Massive drop in deaths from natural disasters

Natural Disaster Summary Chart 1900 – 2011

deaths from natural disasters

Here’s a really interesting bit of data via @HansRosling about the amazing decline in deaths resulting from natural disasters. Even though the number of disasters reported and the number of people affected has climbed substantially (no surprise given the better telecommunications and technology we have access to these days, and the global growth in population), the number of deaths from natural disasters has dropped by around 90% since 1920. As Matt Ridley has argued in The Rational Optimist, this may be explained as much by preparedness and relative wealth of the affected region than anything else: in 2007 category five hurricane Dean hit the well prepared (and relatively wealthy) Yucatán Peninsula and killed around 45 people; a year later the category four cyclone Nargis hit the poorly prepared and impoverished Burma killing around 138,000 people.

Source – http://www.emdat.be/natural-disasters-trends

Apocaholics Anonymous

Quote

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As the average age of a country’s population rises, so people get more and more neophobic and gloomy. There is immense vested interest in pessimism, too. No charity ever raised money for its cause by saying things are getting better. No journalist ever got the front page by telling his editor that he wanted to write a story about how disaster was now less likely. Good news is no news, so the media megaphone is at the disposal of any politician, journalist or activist who can plausibly warn of a coming disaster. As a result, pressure groups and their customers in the media go to great lengths to search even the most cheerful of statistics for glimmers of doom […] Apocaholics (the word is Gary Alexander’s – he calls himself a recovering apocaholic) exploit and profit from the natural pessimism of human nature, the innate reactionary in every person. For 200 years pessimists have had all the headlines, even though optimists have far more often been right. Archpessimists are feted, showered with honours and rarely challenged, let alone confronted with their past mistakes.

Matt Ridley, The Rational Optimist

Are hurricanes really getting more frequent?

huricane picture

Will we be seeing this kind of thing more often?

I hear a lot of people saying that the weather is getting more extreme as a result of climate change. Fair enough. However I’ve heard this view stated as an opinion that the we are also witnessing more and more hurricanes too, an opinion which is often presented as direct proof of the negative effects humans are having on the planet. In fact I heard this very opinion repeated several times only last week on a recent BBC Radio 4 program discussing the environment and climate change.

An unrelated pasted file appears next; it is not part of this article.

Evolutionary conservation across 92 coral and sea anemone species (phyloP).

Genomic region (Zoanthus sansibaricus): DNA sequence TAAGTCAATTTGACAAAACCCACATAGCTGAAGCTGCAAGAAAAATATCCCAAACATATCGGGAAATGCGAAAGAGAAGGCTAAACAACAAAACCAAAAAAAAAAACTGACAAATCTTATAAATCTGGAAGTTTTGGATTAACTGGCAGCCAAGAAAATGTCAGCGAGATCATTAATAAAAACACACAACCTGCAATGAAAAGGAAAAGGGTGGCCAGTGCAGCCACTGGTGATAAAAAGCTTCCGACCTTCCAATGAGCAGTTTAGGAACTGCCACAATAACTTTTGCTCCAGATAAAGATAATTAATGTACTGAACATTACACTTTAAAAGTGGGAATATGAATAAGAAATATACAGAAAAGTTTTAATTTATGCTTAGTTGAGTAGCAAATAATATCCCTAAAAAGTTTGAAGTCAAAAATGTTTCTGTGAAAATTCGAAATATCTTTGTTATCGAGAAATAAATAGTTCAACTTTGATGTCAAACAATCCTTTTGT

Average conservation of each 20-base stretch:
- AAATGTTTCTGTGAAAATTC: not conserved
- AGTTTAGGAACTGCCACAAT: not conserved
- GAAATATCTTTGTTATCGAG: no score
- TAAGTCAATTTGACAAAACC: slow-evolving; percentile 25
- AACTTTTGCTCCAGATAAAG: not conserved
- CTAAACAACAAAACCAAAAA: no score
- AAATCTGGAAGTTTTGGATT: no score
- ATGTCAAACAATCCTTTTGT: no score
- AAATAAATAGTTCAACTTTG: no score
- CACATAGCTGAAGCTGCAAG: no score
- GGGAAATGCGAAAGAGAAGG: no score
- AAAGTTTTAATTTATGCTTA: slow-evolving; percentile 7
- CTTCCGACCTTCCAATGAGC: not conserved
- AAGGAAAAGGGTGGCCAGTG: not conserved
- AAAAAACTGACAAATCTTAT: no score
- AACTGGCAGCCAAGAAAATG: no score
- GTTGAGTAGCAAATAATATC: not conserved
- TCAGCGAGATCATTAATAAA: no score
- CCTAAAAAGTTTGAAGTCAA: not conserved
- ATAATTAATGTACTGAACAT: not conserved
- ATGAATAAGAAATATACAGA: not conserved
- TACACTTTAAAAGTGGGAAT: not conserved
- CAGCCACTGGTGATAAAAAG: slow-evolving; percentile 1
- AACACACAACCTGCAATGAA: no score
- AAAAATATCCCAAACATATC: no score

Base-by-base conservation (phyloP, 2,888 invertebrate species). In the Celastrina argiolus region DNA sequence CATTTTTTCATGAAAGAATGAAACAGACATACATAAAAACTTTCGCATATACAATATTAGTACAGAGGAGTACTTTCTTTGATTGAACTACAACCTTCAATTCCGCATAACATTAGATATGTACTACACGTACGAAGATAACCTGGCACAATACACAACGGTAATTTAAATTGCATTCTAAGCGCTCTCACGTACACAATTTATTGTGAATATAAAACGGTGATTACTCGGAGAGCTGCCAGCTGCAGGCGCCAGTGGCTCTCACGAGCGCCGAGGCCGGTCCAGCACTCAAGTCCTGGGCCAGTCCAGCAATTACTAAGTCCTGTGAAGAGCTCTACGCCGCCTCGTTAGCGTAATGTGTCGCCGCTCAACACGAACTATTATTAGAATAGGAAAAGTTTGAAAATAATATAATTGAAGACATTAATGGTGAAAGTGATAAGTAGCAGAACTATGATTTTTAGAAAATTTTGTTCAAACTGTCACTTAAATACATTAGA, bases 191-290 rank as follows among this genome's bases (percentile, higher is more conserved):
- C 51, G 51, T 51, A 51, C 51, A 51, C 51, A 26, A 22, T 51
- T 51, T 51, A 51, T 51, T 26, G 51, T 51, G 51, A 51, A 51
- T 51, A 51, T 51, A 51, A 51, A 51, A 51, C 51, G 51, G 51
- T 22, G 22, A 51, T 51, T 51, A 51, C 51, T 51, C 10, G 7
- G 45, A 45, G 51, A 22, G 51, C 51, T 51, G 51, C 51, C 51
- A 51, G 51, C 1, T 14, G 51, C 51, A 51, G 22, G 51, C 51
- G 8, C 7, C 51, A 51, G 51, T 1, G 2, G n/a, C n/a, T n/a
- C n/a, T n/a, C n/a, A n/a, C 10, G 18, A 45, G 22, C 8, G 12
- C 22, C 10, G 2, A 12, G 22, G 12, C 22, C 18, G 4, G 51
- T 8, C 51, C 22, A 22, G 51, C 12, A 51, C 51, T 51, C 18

Take this example too from the recent Earth Hour project homepage: “Our towns and cities are already facing the staggering costs of weather driven to extremes by climate change, and the resulting power outages, flooded roadways, shuttered businesses, and damaged homes are becoming more and more frequent” (my emphasis).

There’s no denying the terrible havoc caused by hurricanes and big storms. But check that end phrase they’ve thrown in. Hmmmm.

So if the consensus says that we are getting more frequent hurricanes as a result of climate change, I want to ask a simple but disruptive question: is that true?

Where to start?

To be honest, I had absolutely no idea. I had half-baked opinions, but no facts. I didn’t want to just search the internet randomly either – who knows what kind of weird stuff and crackpot ranting is out there on blogs (and yes, pot-kettle-black, let’s move on), so I decided to start off by seeing what the IPCC itself has to say on the subject.

Here are the surprising statements I found. As ever, the truth is more nuanced than the headlines might suggest.

What follows are the key findings taken from the 2012 IPCC summary report for policymakers on “Managing the Risks of Extreme Events and Disasters”.

  • Models project substantial warming in temperature extremes by the end of the 21st century.

So the temperature range of hot spells and cold snaps will increase at both ends of the scale. Worrying as this is, it is not about hurricanes. Next.

  • It is likely (by which they mean more than a 66% probability) that the frequency of heavy precipitation or the proportion of total rainfall from heavy falls will increase in the 21st century over many areas of the globe.

So if I understand that correctly, it’s going to rain more in some places. OK, this is not about hurricanes either, next.

  • Average tropical cyclone maximum wind speed is likely to increase, although increases may not occur in all ocean basins.